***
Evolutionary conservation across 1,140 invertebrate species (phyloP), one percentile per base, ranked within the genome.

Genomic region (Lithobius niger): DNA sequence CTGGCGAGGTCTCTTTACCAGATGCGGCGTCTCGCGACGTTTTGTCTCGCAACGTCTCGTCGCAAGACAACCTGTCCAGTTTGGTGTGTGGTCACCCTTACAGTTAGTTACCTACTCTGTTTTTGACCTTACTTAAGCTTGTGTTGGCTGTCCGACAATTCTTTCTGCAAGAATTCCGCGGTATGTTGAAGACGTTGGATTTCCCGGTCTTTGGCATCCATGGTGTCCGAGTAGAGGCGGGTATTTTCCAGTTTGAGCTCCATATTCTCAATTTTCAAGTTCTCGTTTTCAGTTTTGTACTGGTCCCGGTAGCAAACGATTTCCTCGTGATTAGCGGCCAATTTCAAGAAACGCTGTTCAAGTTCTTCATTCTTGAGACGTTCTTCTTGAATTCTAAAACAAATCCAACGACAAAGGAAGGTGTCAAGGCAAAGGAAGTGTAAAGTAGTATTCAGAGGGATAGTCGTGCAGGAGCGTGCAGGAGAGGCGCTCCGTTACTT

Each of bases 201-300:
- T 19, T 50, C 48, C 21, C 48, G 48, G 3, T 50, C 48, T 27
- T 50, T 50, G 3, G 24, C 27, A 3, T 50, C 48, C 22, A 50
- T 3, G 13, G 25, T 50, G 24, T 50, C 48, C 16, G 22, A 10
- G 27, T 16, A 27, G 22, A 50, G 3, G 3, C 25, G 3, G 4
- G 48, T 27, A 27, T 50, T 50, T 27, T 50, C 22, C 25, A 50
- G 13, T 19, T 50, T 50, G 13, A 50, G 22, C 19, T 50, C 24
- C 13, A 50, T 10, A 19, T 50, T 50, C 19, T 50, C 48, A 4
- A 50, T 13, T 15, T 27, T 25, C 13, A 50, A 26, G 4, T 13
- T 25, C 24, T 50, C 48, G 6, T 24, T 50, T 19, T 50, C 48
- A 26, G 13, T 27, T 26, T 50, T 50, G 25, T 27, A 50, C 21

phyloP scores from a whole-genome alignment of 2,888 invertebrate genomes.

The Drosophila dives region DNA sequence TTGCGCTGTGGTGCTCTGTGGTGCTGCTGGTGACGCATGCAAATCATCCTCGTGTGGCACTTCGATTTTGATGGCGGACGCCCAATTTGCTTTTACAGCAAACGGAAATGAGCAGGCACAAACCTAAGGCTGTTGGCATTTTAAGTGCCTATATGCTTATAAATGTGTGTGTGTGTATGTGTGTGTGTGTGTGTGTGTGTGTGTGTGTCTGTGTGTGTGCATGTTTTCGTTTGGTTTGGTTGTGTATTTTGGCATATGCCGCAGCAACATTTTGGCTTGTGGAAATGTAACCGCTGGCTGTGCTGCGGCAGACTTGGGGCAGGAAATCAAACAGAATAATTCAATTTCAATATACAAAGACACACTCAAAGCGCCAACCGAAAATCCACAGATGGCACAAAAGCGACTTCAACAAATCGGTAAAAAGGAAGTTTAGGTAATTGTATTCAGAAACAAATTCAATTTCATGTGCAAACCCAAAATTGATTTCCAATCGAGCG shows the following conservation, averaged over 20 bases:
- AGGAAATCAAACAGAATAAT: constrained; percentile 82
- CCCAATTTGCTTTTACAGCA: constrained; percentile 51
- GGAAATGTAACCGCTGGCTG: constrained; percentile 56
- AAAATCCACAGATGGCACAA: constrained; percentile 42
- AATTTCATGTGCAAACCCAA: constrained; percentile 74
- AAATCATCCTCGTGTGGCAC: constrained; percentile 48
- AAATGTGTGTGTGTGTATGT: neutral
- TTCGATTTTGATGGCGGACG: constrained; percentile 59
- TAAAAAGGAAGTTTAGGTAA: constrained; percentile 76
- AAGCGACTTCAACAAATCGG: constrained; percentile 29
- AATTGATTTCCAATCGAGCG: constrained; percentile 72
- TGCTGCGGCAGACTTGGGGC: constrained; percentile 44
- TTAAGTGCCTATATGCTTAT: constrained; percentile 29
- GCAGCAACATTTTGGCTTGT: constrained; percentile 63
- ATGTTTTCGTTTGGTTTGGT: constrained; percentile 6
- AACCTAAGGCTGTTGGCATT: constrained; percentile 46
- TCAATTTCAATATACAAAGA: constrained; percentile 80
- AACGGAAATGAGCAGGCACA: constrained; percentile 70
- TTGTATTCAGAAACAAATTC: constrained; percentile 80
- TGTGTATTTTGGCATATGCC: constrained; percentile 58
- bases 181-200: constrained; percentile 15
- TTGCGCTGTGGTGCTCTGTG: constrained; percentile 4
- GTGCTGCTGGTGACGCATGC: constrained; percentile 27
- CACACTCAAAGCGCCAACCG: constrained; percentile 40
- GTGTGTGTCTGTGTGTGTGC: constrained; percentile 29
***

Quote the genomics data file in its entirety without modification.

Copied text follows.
Evolutionary conservation across 1,140 invertebrate species (phyloP), one percentile per base, ranked within the genome.

Genomic region (Lithobius niger): DNA sequence CTGGCGAGGTCTCTTTACCAGATGCGGCGTCTCGCGACGTTTTGTCTCGCAACGTCTCGTCGCAAGACAACCTGTCCAGTTTGGTGTGTGGTCACCCTTACAGTTAGTTACCTACTCTGTTTTTGACCTTACTTAAGCTTGTGTTGGCTGTCCGACAATTCTTTCTGCAAGAATTCCGCGGTATGTTGAAGACGTTGGATTTCCCGGTCTTTGGCATCCATGGTGTCCGAGTAGAGGCGGGTATTTTCCAGTTTGAGCTCCATATTCTCAATTTTCAAGTTCTCGTTTTCAGTTTTGTACTGGTCCCGGTAGCAAACGATTTCCTCGTGATTAGCGGCCAATTTCAAGAAACGCTGTTCAAGTTCTTCATTCTTGAGACGTTCTTCTTGAATTCTAAAACAAATCCAACGACAAAGGAAGGTGTCAAGGCAAAGGAAGTGTAAAGTAGTATTCAGAGGGATAGTCGTGCAGGAGCGTGCAGGAGAGGCGCTCCGTTACTT

Each of bases 201-300:
- T 19, T 50, C 48, C 21, C 48, G 48, G 3, T 50, C 48, T 27
- T 50, T 50, G 3, G 24, C 27, A 3, T 50, C 48, C 22, A 50
- T 3, G 13, G 25, T 50, G 24, T 50, C 48, C 16, G 22, A 10
- G 27, T 16, A 27, G 22, A 50, G 3, G 3, C 25, G 3, G 4
- G 48, T 27, A 27, T 50, T 50, T 27, T 50, C 22, C 25, A 50
- G 13, T 19, T 50, T 50, G 13, A 50, G 22, C 19, T 50, C 24
- C 13, A 50, T 10, A 19, T 50, T 50, C 19, T 50, C 48, A 4
- A 50, T 13, T 15, T 27, T 25, C 13, A 50, A 26, G 4, T 13
- T 25, C 24, T 50, C 48, G 6, T 24, T 50, T 19, T 50, C 48
- A 26, G 13, T 27, T 26, T 50, T 50, G 25, T 27, A 50, C 21

phyloP scores from a whole-genome alignment of 2,888 invertebrate genomes.

The Drosophila dives region DNA sequence TTGCGCTGTGGTGCTCTGTGGTGCTGCTGGTGACGCATGCAAATCATCCTCGTGTGGCACTTCGATTTTGATGGCGGACGCCCAATTTGCTTTTACAGCAAACGGAAATGAGCAGGCACAAACCTAAGGCTGTTGGCATTTTAAGTGCCTATATGCTTATAAATGTGTGTGTGTGTATGTGTGTGTGTGTGTGTGTGTGTGTGTGTGTCTGTGTGTGTGCATGTTTTCGTTTGGTTTGGTTGTGTATTTTGGCATATGCCGCAGCAACATTTTGGCTTGTGGAAATGTAACCGCTGGCTGTGCTGCGGCAGACTTGGGGCAGGAAATCAAACAGAATAATTCAATTTCAATATACAAAGACACACTCAAAGCGCCAACCGAAAATCCACAGATGGCACAAAAGCGACTTCAACAAATCGGTAAAAAGGAAGTTTAGGTAATTGTATTCAGAAACAAATTCAATTTCATGTGCAAACCCAAAATTGATTTCCAATCGAGCG shows the following conservation, averaged over 20 bases:
- AGGAAATCAAACAGAATAAT: constrained; percentile 82
- CCCAATTTGCTTTTACAGCA: constrained; percentile 51
- GGAAATGTAACCGCTGGCTG: constrained; percentile 56
- AAAATCCACAGATGGCACAA: constrained; percentile 42
- AATTTCATGTGCAAACCCAA: constrained; percentile 74
- AAATCATCCTCGTGTGGCAC: constrained; percentile 48
- AAATGTGTGTGTGTGTATGT: neutral
- TTCGATTTTGATGGCGGACG: constrained; percentile 59
- TAAAAAGGAAGTTTAGGTAA: constrained; percentile 76
- AAGCGACTTCAACAAATCGG: constrained; percentile 29
- AATTGATTTCCAATCGAGCG: constrained; percentile 72
- TGCTGCGGCAGACTTGGGGC: constrained; percentile 44
- TTAAGTGCCTATATGCTTAT: constrained; percentile 29
- GCAGCAACATTTTGGCTTGT: constrained; percentile 63
- ATGTTTTCGTTTGGTTTGGT: constrained; percentile 6
- AACCTAAGGCTGTTGGCATT: constrained; percentile 46
- TCAATTTCAATATACAAAGA: constrained; percentile 80
- AACGGAAATGAGCAGGCACA: constrained; percentile 70
- TTGTATTCAGAAACAAATTC: constrained; percentile 80
- TGTGTATTTTGGCATATGCC: constrained; percentile 58
- bases 181-200: constrained; percentile 15
- TTGCGCTGTGGTGCTCTGTG: constrained; percentile 4
- GTGCTGCTGGTGACGCATGC: constrained; percentile 27
- CACACTCAAAGCGCCAACCG: constrained; percentile 40
- GTGTGTGTCTGTGTGTGTGC: constrained; percentile 29